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Keywords:

  • basking;
  • colouration;
  • hypolimnas;
  • lepidoptera;
  • nymphalidae;
  • phenotype;
  • temperature;
  • territoriality;
  • thermal ecology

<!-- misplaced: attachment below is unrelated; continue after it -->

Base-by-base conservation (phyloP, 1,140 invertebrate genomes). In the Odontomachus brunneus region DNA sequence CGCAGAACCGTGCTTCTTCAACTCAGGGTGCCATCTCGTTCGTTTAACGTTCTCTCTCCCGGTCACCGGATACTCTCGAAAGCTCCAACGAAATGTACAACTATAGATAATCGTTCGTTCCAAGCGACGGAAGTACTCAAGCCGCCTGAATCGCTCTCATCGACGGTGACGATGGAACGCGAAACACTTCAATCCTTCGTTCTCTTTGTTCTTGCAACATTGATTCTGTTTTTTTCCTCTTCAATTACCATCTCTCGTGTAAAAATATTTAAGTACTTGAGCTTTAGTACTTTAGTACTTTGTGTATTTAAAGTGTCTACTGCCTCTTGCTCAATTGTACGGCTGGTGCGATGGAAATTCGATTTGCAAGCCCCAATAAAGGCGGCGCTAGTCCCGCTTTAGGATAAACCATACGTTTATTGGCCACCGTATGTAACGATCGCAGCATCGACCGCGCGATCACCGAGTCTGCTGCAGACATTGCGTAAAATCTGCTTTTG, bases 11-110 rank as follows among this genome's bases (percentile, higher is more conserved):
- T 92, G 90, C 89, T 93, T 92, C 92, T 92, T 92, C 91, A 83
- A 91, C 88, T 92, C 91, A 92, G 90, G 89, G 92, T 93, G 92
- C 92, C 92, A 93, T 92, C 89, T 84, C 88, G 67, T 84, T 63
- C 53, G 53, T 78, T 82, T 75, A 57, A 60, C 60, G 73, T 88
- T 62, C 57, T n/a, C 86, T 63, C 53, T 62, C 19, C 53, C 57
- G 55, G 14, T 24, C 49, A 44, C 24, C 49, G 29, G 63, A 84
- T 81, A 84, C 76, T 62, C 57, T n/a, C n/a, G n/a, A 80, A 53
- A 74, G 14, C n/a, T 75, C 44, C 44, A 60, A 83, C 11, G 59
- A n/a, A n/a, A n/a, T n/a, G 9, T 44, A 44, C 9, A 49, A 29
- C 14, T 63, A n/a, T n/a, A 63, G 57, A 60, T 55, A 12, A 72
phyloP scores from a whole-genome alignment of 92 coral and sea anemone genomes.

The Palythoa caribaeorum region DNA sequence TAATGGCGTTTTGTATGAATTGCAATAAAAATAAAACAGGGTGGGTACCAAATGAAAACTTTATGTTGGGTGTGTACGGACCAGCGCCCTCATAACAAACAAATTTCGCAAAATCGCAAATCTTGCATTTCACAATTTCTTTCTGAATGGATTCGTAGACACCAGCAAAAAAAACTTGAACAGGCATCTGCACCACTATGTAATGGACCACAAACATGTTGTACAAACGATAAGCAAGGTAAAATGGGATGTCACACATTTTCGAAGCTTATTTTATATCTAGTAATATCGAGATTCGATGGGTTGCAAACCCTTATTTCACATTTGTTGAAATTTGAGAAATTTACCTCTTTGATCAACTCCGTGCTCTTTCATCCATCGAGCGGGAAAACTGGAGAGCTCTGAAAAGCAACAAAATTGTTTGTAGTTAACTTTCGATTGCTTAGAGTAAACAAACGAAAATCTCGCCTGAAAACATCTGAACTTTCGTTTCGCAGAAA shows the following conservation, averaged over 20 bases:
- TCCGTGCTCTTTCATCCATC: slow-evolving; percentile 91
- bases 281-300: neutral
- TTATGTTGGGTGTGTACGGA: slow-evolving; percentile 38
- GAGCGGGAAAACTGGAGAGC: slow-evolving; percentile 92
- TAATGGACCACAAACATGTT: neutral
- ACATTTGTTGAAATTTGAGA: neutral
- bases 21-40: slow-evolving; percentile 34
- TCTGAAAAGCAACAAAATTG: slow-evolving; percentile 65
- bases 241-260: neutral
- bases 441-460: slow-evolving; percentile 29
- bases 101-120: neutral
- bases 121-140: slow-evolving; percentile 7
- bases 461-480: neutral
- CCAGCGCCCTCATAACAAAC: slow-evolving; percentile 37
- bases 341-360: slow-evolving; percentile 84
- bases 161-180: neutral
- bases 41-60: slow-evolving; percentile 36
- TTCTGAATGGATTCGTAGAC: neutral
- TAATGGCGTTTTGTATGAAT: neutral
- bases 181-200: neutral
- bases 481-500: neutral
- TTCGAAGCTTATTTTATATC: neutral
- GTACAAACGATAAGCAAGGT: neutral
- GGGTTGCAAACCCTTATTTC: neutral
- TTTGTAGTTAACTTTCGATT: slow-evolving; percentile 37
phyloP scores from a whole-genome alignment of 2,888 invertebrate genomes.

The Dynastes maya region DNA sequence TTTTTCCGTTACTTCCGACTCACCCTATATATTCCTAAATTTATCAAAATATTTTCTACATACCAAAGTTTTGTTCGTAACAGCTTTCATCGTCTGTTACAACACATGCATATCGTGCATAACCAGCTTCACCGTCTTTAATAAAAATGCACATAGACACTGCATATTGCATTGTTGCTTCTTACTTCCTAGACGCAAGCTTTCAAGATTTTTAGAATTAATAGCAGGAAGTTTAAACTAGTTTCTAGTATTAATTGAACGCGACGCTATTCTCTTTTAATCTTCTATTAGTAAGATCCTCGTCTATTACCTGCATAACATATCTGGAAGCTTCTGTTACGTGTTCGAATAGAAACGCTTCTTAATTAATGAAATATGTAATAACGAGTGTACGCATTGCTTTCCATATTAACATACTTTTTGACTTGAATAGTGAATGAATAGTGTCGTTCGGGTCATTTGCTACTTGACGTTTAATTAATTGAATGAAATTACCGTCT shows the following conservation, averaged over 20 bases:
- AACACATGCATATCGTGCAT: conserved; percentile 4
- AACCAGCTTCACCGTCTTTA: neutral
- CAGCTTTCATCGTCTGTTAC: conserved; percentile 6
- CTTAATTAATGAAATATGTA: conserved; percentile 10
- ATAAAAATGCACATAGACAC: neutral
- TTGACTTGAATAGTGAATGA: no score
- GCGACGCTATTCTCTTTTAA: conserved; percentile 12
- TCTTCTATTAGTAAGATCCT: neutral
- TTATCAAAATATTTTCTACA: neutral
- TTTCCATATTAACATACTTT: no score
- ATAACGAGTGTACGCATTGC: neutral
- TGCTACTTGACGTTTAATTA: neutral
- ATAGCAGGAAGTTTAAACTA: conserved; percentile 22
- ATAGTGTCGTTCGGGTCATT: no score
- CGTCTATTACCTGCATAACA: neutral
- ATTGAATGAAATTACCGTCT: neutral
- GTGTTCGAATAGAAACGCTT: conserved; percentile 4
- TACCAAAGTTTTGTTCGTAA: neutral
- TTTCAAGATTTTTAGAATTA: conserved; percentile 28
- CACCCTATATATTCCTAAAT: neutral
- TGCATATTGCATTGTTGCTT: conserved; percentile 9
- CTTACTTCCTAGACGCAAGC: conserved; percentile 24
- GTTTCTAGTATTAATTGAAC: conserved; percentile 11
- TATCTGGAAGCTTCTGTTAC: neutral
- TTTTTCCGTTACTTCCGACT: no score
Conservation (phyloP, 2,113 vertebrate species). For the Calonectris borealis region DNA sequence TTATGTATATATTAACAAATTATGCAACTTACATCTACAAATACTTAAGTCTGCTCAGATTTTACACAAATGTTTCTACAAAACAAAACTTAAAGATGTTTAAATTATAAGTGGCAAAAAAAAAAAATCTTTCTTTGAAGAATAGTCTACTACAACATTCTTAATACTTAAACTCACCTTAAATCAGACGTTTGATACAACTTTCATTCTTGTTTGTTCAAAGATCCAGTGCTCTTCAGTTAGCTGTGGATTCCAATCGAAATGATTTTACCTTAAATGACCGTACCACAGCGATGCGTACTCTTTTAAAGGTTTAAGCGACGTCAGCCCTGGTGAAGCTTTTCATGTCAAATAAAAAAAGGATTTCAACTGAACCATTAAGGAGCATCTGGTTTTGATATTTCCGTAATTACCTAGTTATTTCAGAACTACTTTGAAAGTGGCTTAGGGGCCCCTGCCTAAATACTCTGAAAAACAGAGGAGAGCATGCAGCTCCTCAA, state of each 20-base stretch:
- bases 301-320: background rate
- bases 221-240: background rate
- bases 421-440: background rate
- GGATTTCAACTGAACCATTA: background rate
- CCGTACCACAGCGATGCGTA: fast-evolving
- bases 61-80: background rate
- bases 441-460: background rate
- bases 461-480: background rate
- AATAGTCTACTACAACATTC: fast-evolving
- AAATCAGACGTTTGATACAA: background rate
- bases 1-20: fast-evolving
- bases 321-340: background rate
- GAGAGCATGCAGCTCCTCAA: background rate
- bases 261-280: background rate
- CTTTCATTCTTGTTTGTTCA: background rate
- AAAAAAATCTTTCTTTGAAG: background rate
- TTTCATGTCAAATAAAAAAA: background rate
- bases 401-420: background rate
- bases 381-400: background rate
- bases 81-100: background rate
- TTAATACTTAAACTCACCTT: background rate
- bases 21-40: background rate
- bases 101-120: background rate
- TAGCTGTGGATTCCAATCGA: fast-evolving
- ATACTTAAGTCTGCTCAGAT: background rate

Abstract The requirement for efficient thermoregulation has directed the coevolution of specialized morphological and behavioural traits in ectotherms. Adult butterflies exhibit three thermoregulatory mechanisms, termed dorsal, lateral and reflectance basking. In this study, we investigate a potential fourth mechanism whereby individuals perch with their wings fully spread and angled downwards such that the margins are appressed to the substrate. We find that mate-locating male Hypolimnas bolina (L.) (Nymphalidae) adopt this posture when operational thoracic temperatures are lowest (less than approximately 34 °C). As thoracic temperature increases, males perch with wings increasingly closed and ultimately select shaded microhabitats. Using thermocouple-implanted dead models, we show that appressed posture individuals warm faster than those adopting the conventional dorsal-basking (horizontal wing) posture. This thermal advantage is not mitigated by shading of the outer 60–70% of the wing area, which suggests that – as with the conventional dorsal posture – only the basal wing surfaces contribute to heat gain via the absorption of solar irradiation. These investigations suggest that appression represents a novel extension of conventional dorsal basking behaviour in butterflies.